Finger Lakes Wines and Grapes: What sustainable viticulture means
We started out with a warm spell in April and early May that caused the grapevine buds to break (open up) the first week of May. This is more typical or normal than what we saw in 2018-2020. In those three years, we were anywhere from one to two weeks late in bud break. Then Mother Nature played a little trick on us and got unseasonably cold, which sort of put the brakes on shoot growth. Today’s weather report looks great for the next week, with temperatures in the low to mid 70s, which should get us back on track. The vines look good, with a little green growth and not much in the way of winter damage, as it was a fairly mild winter, with only one day of below-zero temperatures. We’ve seen a bit of rain lately, April was close to normal rainfall, and as of mid-May we’ve received almost 2 inches of rain in the Fosterville vineyard. This welcome rain is making up for the near-drought conditions of the 2020 growing season.
You may have heard the term “sustainable viticulture.” It is about growing grapes with the minimal amount of impact on the environment. The definition from the Vine Balance Sustainable Viticulture of the Northeast Association is, “Sustainable agriculture attempts to minimize environmental impacts and ensure economic viability and a safe, healthy workplace through the use of environmentally and economically sound production practices.” These practices include:
• Soil management, which encompasses soil erosion, cover crops between the vineyard rows, and drainage concerns.
• Nutrition management: Are fertilizers applied? Is irrigation used?
• Vineyard management: Is the trellis system appropriate for the grape variety? Are grafted vines protected from winter damage?
• Weed management: Is the vineyard monitored for weeds? Which type of herbicides are used?
• Pest management: Is the sprayer calibrated regularly? Is pruning done to minimize over-wintering pathogens and insects, and provide good airflow between vines?
• Pesticide management: Are pesticides properly stored, mixed and applied? Are spray application records kept up to date?
And finally, sustainable viticulture asks if the vineyard manager participates in continuing education, and attends grower meetings. Finger Lakes grape growers and wineries have been practicing sustainable viticulture for many years, and are fortunate to have great continuing education programs offered through the Cornell Cooperative Extension’s Finger Lakes Grape Program and the New York Wine and Grape Foundation.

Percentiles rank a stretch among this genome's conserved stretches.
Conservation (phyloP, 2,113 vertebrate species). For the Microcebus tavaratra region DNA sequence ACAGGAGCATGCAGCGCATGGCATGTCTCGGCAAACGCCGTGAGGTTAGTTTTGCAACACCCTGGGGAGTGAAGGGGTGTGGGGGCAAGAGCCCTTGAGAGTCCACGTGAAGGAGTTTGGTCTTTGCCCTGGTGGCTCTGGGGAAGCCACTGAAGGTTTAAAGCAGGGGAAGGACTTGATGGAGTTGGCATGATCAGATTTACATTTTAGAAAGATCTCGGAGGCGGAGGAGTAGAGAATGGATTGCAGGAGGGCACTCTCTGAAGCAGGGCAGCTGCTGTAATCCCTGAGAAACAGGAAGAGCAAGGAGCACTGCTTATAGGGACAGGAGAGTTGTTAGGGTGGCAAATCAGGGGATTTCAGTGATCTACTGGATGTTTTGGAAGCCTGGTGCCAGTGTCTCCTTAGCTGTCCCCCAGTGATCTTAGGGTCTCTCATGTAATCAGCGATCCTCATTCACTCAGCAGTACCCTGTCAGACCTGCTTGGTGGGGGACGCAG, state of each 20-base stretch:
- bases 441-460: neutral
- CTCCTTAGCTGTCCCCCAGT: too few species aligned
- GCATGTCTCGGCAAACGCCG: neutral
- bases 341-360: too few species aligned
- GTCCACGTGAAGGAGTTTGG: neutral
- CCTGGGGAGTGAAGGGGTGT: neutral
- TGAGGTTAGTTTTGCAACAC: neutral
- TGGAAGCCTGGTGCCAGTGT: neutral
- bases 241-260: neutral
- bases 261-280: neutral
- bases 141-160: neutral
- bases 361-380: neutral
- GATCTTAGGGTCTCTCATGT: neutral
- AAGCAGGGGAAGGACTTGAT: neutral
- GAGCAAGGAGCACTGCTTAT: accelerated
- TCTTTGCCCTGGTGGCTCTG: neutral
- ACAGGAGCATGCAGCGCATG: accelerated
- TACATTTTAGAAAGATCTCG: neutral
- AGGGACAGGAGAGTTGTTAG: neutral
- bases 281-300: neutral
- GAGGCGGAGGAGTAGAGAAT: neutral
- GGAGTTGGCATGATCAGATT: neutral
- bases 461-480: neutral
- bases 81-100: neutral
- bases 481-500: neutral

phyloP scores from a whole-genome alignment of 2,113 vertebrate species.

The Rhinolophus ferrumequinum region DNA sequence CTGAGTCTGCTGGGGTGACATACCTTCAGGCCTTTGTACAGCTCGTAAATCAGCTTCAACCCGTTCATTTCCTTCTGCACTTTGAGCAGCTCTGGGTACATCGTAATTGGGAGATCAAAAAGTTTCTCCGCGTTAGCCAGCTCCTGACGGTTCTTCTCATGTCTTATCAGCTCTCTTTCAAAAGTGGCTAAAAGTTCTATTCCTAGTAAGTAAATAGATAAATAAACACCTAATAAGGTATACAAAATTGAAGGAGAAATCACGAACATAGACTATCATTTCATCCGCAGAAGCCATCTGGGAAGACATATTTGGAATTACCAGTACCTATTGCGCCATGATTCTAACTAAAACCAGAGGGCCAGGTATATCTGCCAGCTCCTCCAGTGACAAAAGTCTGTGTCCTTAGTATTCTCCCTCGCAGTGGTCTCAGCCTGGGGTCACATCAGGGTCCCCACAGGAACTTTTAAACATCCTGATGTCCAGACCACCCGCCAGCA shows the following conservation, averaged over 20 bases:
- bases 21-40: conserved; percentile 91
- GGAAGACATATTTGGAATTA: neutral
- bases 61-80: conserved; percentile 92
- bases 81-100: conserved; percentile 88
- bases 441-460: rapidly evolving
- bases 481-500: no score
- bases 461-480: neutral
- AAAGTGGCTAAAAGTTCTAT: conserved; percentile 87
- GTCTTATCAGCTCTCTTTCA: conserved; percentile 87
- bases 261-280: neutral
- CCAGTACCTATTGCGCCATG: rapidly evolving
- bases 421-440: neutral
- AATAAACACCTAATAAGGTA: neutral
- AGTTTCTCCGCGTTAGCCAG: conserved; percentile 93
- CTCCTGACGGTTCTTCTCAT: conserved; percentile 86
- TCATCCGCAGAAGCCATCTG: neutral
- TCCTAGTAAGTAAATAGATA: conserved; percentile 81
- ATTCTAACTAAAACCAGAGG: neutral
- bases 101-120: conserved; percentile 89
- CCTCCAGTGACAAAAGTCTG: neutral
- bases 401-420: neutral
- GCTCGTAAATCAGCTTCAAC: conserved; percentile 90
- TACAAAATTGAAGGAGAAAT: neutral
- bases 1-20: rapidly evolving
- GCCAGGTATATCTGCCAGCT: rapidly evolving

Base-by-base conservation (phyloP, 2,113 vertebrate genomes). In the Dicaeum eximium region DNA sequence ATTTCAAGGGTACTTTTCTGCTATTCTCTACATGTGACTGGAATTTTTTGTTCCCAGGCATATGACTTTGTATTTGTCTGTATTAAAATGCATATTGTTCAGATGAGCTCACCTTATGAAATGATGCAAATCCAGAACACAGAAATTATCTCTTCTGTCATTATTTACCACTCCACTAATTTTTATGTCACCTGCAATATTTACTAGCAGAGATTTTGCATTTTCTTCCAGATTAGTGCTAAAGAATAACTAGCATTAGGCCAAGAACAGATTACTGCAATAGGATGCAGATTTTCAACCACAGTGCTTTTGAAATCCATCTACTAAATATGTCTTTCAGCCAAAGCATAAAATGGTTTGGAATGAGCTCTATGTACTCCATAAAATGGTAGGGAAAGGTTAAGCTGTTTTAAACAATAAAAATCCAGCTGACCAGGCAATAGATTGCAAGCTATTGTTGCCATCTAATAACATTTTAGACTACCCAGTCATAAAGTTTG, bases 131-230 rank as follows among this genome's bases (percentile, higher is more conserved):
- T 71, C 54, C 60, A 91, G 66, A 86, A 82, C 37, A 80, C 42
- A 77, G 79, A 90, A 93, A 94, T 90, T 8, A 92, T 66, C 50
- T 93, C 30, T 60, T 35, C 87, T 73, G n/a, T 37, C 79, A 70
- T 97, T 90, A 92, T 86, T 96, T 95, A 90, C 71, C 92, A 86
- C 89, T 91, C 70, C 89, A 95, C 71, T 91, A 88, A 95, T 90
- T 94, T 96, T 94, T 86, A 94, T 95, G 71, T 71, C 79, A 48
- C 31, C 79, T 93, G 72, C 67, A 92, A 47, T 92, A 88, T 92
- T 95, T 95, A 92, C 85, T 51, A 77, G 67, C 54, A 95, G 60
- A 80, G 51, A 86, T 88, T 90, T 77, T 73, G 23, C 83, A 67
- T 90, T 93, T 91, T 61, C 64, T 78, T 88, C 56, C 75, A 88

I attended the spring 2021 Integrated Pest Management meeting on April 28, with lots of other grape growers and winemakers. It was a virtual meeting again this year, but going forward we should be getting back to in-person meetings! Topics included: vine analysis to determine any nutrient requirements that may be needed in the vineyard, using sheep to graze in the vineyard for weed management, sprayer calibration and the spotted lanternfly, the newest invasive species insect that can be very destructive to vineyards. Fortunately, the SLF has not yet made it into the Finger Lakes vineyards, but we need to be vigilant and be prepared if it does show up.
We’re still busy in the winery bottling wines from the last several vintages. This is also the time we have representatives of oak barrel manufacturers from the USA and Europe traveling to local wineries to discuss upcoming barrel requirements.
Things are progressing from one year ago, when tasting rooms and restaurants were closed. So, hopefully very shortly, we will be back to more normal times, where we can get out and visit wineries and vineyards and do some wine tastings and frequent local restaurants to enjoy farm-fresh foods along with fine Finger Lakes wines.
Chris Scholomiti is co-owner and winemaker at CJS Vineyards & Aurelius Winery, located at 6900 Fosterville Road, Aurelius. The winery’s tasting room is now open by appointment. The winery also offers curbside pickup and direct wine shipments. For more information, questions or comments about the column or wine and grape-growing in the Finger Lakes, email email@example.com, call (315) 730-4619 or find the winery on Facebook.